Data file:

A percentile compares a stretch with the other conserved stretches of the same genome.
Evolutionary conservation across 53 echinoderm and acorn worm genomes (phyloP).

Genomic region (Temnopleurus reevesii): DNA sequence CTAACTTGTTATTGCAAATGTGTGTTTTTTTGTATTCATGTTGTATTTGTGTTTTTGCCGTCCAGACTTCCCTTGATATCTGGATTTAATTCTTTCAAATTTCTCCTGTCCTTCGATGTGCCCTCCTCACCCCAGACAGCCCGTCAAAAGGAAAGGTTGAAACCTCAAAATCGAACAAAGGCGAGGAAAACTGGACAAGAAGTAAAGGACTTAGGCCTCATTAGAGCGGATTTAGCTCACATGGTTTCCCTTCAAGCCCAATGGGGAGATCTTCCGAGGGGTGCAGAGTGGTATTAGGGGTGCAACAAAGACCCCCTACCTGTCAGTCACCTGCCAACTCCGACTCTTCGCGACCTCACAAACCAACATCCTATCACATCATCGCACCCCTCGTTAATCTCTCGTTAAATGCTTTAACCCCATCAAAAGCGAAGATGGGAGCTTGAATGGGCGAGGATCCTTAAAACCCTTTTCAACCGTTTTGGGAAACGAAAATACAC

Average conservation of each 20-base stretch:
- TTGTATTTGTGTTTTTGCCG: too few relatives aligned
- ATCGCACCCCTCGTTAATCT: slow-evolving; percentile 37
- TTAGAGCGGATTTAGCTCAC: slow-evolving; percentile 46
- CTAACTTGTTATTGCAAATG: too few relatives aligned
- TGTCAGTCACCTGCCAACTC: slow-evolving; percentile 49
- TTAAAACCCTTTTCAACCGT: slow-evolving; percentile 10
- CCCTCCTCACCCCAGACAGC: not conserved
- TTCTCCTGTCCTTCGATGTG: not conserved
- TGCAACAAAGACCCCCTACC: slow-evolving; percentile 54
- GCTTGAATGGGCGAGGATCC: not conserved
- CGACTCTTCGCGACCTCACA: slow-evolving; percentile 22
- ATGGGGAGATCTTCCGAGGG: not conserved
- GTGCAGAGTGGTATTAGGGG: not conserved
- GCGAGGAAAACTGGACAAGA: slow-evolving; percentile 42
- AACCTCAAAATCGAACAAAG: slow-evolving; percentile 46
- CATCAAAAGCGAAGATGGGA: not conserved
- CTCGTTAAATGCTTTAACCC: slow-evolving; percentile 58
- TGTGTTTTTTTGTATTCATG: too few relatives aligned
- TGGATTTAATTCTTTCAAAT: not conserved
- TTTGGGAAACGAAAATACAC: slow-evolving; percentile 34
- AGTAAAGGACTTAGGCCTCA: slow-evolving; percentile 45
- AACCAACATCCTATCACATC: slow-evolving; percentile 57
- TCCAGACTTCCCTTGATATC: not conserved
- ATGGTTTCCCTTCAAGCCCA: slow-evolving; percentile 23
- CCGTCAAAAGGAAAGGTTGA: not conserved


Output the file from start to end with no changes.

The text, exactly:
A percentile compares a stretch with the other conserved stretches of the same genome.
Evolutionary conservation across 53 echinoderm and acorn worm genomes (phyloP).

Genomic region (Temnopleurus reevesii): DNA sequence CTAACTTGTTATTGCAAATGTGTGTTTTTTTGTATTCATGTTGTATTTGTGTTTTTGCCGTCCAGACTTCCCTTGATATCTGGATTTAATTCTTTCAAATTTCTCCTGTCCTTCGATGTGCCCTCCTCACCCCAGACAGCCCGTCAAAAGGAAAGGTTGAAACCTCAAAATCGAACAAAGGCGAGGAAAACTGGACAAGAAGTAAAGGACTTAGGCCTCATTAGAGCGGATTTAGCTCACATGGTTTCCCTTCAAGCCCAATGGGGAGATCTTCCGAGGGGTGCAGAGTGGTATTAGGGGTGCAACAAAGACCCCCTACCTGTCAGTCACCTGCCAACTCCGACTCTTCGCGACCTCACAAACCAACATCCTATCACATCATCGCACCCCTCGTTAATCTCTCGTTAAATGCTTTAACCCCATCAAAAGCGAAGATGGGAGCTTGAATGGGCGAGGATCCTTAAAACCCTTTTCAACCGTTTTGGGAAACGAAAATACAC

Average conservation of each 20-base stretch:
- TTGTATTTGTGTTTTTGCCG: too few relatives aligned
- ATCGCACCCCTCGTTAATCT: slow-evolving; percentile 37
- TTAGAGCGGATTTAGCTCAC: slow-evolving; percentile 46
- CTAACTTGTTATTGCAAATG: too few relatives aligned
- TGTCAGTCACCTGCCAACTC: slow-evolving; percentile 49
- TTAAAACCCTTTTCAACCGT: slow-evolving; percentile 10
- CCCTCCTCACCCCAGACAGC: not conserved
- TTCTCCTGTCCTTCGATGTG: not conserved
- TGCAACAAAGACCCCCTACC: slow-evolving; percentile 54
- GCTTGAATGGGCGAGGATCC: not conserved
- CGACTCTTCGCGACCTCACA: slow-evolving; percentile 22
- ATGGGGAGATCTTCCGAGGG: not conserved
- GTGCAGAGTGGTATTAGGGG: not conserved
- GCGAGGAAAACTGGACAAGA: slow-evolving; percentile 42
- AACCTCAAAATCGAACAAAG: slow-evolving; percentile 46
- CATCAAAAGCGAAGATGGGA: not conserved
- CTCGTTAAATGCTTTAACCC: slow-evolving; percentile 58
- TGTGTTTTTTTGTATTCATG: too few relatives aligned
- TGGATTTAATTCTTTCAAAT: not conserved
- TTTGGGAAACGAAAATACAC: slow-evolving; percentile 34
- AGTAAAGGACTTAGGCCTCA: slow-evolving; percentile 45
- AACCAACATCCTATCACATC: slow-evolving; percentile 57
- TCCAGACTTCCCTTGATATC: not conserved
- ATGGTTTCCCTTCAAGCCCA: slow-evolving; percentile 23
- CCGTCAAAAGGAAAGGTTGA: not conserved